Show and Tell: Panto, the Perfect Pressure-Free Holiday Tradition
Men dressed as women, women dressed as men, humans dressed as animals, and Richard Whittington, a turn-of-the-fifteenth-century London mayor. What does all this have to do with a family Christmas? On the surface, about as much as British Pantomime has to do with mimes – which is basically nothing. But panto theater is an old British holiday tradition, and the folk tale Dick Whittington and His Cat, which Fremont Players is staging this year, is a panto classic.
For those unfamiliar with the genre, panto is a rowdy, family theater where interaction between the actors and the audience – especially the kids – generates most of the energy of the performance. While audience members are encouraged to scream and shout, booing the villain, cheering the hero, and especially warning the actors when someone is behind them, the theater company is subject to a strict set of rules:
1. The story must be loosely based on a familiar folk or fairy tale.
2. There must be a fairy and an animal in the cast of characters.
3. There must be cross-dressed actors.
4. There must be slapstick for the children.
5. There must be adult humor (nudge nudge, wink wink) for their parents.
6. There is no fourth wall.
The information in a regular theater review does not cover what is most important about a panto. You don’t a need a reviewer to tell you that the sets will be simple, the costumes thrifted. The performances will not be nuanced and the story will only make a little sense.
What you might not know is that trying to warn a stage full of actors that a ghost is right behind them will make dozens of children lose the power of speech and dissolve into near hysterical shrieking. The shrieks will almost be drowned out by the waves of their parents’ laughter. Parents will be challenged to choose between holding their sides as they double up in laughter and holding their beer.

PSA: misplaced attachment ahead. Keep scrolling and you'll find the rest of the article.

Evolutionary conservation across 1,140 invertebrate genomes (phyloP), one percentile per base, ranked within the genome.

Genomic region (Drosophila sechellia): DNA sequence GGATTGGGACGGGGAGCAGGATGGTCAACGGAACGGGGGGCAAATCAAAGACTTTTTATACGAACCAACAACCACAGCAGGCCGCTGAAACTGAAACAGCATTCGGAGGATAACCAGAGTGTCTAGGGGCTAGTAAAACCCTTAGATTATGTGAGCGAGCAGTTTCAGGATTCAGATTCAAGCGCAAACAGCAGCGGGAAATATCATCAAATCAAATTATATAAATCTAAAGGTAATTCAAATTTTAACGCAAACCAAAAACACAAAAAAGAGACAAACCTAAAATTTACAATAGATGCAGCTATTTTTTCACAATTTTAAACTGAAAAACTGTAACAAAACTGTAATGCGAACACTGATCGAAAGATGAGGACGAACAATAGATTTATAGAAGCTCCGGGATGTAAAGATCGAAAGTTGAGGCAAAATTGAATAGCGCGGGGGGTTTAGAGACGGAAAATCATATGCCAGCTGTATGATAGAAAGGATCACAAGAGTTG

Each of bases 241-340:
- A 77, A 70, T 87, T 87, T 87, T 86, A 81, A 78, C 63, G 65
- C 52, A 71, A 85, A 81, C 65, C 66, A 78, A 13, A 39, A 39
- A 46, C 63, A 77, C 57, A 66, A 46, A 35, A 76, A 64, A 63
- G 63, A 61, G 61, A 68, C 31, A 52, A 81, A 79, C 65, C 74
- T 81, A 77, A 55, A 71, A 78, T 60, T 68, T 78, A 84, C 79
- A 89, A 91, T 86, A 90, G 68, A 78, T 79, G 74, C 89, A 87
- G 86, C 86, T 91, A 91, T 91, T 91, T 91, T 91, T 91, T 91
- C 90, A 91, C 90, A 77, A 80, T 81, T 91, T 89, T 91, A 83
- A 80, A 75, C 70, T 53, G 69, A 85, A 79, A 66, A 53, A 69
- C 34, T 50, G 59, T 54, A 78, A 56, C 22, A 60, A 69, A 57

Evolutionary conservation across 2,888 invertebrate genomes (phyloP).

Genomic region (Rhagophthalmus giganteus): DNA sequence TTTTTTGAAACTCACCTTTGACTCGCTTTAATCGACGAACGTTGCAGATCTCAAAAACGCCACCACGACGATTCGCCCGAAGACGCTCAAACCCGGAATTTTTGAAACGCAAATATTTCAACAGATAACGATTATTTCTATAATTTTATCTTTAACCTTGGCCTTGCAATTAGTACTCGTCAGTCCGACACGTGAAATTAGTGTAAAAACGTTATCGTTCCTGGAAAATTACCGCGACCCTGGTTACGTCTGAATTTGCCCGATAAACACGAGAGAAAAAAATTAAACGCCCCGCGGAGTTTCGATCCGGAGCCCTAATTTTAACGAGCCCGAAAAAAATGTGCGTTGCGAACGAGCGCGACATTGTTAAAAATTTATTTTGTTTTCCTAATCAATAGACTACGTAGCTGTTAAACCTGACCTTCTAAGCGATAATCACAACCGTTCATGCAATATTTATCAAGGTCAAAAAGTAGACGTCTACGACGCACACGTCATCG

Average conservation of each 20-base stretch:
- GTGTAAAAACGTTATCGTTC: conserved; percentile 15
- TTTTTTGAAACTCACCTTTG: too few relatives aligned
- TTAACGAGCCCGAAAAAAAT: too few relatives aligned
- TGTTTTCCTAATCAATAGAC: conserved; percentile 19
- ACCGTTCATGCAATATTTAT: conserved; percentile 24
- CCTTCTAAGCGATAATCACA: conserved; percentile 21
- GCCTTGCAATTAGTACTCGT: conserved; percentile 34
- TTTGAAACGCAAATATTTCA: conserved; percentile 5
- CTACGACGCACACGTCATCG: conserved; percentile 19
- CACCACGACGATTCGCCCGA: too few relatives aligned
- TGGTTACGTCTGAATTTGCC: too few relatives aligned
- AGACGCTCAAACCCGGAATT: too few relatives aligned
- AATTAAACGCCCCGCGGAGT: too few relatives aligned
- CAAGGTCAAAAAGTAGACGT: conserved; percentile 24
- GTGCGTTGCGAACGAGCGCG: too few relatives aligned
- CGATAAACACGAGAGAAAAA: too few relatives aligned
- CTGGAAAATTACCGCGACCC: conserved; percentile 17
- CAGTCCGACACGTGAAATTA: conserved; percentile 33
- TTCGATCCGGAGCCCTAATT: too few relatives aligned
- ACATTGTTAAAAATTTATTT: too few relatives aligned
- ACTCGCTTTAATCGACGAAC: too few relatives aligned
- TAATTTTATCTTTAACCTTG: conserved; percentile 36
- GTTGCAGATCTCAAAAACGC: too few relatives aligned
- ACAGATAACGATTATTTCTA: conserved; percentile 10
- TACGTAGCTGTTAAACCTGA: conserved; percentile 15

Because the Fremont Players present their panto at Hale’s Palladium, which is connected to the Hale’s Ales brewpub, concessions include popcorn, pretzels, brats (sausages, not children), and beer. Shows are conveniently scheduled around dinner time, although reservations are recommended to get a table at Hale’s on performance nights. Parents sit on folding chairs arranged in theater style while children congregate on the floor in front of the elevated stage, and rarely remain seated. A converted warehouse, the Palladium can be a little cold inside, so a little bit of jumping around is a good thing. Performers join the audience for pictures and Q&A after the show.
Many parents who are driven to distraction by their kids’ bickering will find themselves gleefully arguing with the villain, “Oh, yes it is!” “Oh, no it isn’t!” because at a panto regular rules of behavior are turned upside down. It doesn’t really have anything to do with Christmas except that Christmas-time is when it happens. It’s a season loaded with traditions, but perhaps more than any other time of year, Christmas benefits from a pressure-free tradition that brings families together without elevated expectations or special rules.
It only took one panto for my family to know the Fremont Players were going to become a traditional part of our Christmas. This year, you might want to include Dick Whittington in yours.
If you go ...
When: Through January 5; Saturdays 4 p.m. and 7:30 pm; Sundays 1 p.m. and 4 p.m.
Tickets: $7 children 12 and under and seniors 65+; adults $13. Tickets are available through Brown Paper Tickets.
About the author: Gemma Alexander lives and writes in Seattle, where it’s easy to make the arts part of family life. Pacific Northwest Ballet’s Nutcracker is her family’s oldest holiday arts tradition; the Fremont Players’ panto is their newest. She blogs at gemmadeealexander.wordpress.com and tweets @gemmadeetweet.Google+